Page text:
“The focus and obsession of the old canvas was death and after-death,” he argues.
By redefining death, Guru Nanak did two things. First, he shook the very foundation of the d canvas. He pulled the rug from under the feet of that canvass, so to speak. He demolished the two pillars that held up that canvas: death and the fear of what happens after death.
In redefining death Guru Nanak established the foundation of his own Sikhi: life and living in the her and now.
Gurbani provides a proper, balanced and realistic understanding of the notion of death. It can be summarised into four principles:
- Physical death is for everyone
- Physical death is certain
- We are all in cue
- Physical death is the return of elements back to their source.
These alignment is liberating because it frees us from the concocted tale, it frees us from the anxiety of a fabricated journey, and it liberates us from the worry of a faked journey. The alignment is meaningful because it tells us to make the very best of our lives. It tells us to live our lives in the here and the now. It tells us to live our lives positively in bliss and joy while contributing to humanity. It tells us to the fullest, right up to the moment of certainty of physical death.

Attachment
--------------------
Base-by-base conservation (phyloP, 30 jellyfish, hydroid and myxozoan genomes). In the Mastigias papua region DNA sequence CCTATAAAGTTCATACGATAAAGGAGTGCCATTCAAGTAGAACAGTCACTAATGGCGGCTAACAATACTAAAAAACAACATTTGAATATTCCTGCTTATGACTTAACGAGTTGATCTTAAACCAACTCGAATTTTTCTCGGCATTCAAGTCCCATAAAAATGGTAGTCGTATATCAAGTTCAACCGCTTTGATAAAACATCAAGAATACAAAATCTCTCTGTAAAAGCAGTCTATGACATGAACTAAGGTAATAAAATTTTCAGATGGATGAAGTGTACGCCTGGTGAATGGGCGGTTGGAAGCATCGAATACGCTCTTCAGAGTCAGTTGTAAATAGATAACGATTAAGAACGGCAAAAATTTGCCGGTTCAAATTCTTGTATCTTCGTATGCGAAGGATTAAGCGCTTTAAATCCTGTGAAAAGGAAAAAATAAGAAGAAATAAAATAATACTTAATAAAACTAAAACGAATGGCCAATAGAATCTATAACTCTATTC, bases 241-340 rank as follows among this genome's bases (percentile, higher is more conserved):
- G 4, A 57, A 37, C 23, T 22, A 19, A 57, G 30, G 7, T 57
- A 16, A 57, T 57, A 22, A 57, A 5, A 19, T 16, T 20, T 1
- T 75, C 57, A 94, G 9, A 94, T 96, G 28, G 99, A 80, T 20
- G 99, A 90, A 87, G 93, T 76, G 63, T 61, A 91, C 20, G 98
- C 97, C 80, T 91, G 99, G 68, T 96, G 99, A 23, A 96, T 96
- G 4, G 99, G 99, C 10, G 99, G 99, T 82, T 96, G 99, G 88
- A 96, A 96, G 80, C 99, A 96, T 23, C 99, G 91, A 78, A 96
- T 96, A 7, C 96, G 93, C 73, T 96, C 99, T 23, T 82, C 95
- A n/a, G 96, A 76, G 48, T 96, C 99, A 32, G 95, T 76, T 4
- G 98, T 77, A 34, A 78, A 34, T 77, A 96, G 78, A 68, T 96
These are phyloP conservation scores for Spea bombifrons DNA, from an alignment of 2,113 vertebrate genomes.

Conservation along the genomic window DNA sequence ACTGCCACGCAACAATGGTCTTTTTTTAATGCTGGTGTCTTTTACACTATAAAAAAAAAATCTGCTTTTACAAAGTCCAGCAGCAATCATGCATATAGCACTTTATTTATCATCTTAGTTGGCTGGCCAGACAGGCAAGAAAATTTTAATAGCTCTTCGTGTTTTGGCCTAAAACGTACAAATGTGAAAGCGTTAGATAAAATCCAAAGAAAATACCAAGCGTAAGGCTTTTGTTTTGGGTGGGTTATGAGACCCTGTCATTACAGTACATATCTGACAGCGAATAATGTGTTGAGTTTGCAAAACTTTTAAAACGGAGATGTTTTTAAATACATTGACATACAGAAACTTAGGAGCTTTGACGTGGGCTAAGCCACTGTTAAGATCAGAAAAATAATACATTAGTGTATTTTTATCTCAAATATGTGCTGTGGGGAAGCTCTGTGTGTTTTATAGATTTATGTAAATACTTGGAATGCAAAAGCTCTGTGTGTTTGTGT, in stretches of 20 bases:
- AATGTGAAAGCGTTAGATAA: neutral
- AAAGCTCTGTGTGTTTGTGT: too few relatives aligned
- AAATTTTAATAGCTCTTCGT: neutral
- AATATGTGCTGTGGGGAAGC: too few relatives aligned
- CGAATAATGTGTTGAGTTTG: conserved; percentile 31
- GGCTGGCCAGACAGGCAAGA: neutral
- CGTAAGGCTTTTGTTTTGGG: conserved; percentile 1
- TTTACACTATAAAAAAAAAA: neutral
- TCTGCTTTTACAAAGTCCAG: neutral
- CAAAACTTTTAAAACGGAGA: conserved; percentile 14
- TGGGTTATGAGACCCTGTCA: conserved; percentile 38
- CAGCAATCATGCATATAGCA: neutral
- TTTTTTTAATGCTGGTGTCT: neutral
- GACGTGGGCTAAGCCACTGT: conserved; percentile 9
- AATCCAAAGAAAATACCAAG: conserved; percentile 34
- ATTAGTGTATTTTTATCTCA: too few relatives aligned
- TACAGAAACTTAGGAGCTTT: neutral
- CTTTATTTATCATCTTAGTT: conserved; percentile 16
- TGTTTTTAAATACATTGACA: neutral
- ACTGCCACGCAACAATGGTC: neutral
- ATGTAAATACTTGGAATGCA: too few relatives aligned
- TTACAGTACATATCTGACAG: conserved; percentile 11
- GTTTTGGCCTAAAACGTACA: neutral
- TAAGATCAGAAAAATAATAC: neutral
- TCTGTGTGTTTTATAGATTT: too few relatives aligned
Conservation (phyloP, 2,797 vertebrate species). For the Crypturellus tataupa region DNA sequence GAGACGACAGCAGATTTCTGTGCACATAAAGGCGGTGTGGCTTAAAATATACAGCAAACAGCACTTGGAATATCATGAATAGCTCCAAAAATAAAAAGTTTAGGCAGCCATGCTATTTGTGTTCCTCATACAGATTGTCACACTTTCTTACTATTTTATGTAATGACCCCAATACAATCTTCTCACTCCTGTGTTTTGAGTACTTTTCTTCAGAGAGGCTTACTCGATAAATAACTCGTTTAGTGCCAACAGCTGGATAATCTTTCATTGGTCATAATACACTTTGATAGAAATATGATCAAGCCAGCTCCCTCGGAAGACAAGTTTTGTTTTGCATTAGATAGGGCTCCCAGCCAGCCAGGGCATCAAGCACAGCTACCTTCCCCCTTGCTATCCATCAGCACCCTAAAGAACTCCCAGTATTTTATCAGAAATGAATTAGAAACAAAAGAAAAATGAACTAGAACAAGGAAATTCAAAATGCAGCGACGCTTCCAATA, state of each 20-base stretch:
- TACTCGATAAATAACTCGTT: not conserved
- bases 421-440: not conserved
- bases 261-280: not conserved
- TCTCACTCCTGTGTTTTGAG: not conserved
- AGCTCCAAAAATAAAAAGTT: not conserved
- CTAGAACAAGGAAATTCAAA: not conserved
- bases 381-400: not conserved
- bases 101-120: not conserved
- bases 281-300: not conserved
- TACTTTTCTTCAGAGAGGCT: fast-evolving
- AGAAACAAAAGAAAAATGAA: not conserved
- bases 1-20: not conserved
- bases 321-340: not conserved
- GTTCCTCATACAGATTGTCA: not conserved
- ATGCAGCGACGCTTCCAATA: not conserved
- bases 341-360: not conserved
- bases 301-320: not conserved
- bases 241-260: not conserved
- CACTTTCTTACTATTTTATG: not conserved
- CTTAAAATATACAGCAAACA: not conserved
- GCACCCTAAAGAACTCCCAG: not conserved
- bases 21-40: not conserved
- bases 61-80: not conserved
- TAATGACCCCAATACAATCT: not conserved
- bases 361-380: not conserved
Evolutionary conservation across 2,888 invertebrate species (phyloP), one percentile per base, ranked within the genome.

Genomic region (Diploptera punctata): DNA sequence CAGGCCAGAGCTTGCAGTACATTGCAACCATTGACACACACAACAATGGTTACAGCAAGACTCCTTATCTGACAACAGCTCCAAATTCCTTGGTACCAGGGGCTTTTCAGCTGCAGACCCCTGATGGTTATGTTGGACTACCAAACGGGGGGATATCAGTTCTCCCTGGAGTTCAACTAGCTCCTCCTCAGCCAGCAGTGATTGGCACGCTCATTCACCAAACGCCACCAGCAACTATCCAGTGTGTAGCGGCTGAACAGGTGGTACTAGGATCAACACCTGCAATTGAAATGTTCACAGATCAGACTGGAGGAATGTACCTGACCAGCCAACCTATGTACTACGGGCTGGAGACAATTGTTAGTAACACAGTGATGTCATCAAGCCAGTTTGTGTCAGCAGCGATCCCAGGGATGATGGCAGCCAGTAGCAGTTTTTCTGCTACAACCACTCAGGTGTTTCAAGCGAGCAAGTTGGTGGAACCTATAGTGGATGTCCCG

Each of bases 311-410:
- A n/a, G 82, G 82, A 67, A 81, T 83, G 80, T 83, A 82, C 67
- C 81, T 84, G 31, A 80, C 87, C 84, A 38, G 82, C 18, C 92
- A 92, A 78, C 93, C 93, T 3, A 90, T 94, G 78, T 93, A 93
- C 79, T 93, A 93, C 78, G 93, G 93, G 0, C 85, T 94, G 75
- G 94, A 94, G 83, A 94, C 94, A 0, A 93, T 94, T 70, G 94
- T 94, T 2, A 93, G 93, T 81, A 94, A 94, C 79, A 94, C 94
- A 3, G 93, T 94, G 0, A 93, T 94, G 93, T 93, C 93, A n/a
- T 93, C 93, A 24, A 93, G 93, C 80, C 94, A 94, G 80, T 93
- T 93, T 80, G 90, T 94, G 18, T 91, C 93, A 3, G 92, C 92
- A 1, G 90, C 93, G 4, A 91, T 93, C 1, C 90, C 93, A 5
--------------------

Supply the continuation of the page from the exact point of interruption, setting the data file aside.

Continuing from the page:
“This is gift of liberation to mankind by Guru Nanak. It’s a blessing of freedom from fear that Gurbani provides us,” he says.
Dr Karminder, author of five newly released books on Sikhi, then goes on to discuss the ‘two revolutionary’ meanings of death in Gurbani. What are they?
Karminder talks about what shaped his thinking, and his latest books on Sikhi (Asia Samachar, 20 Nov 2020)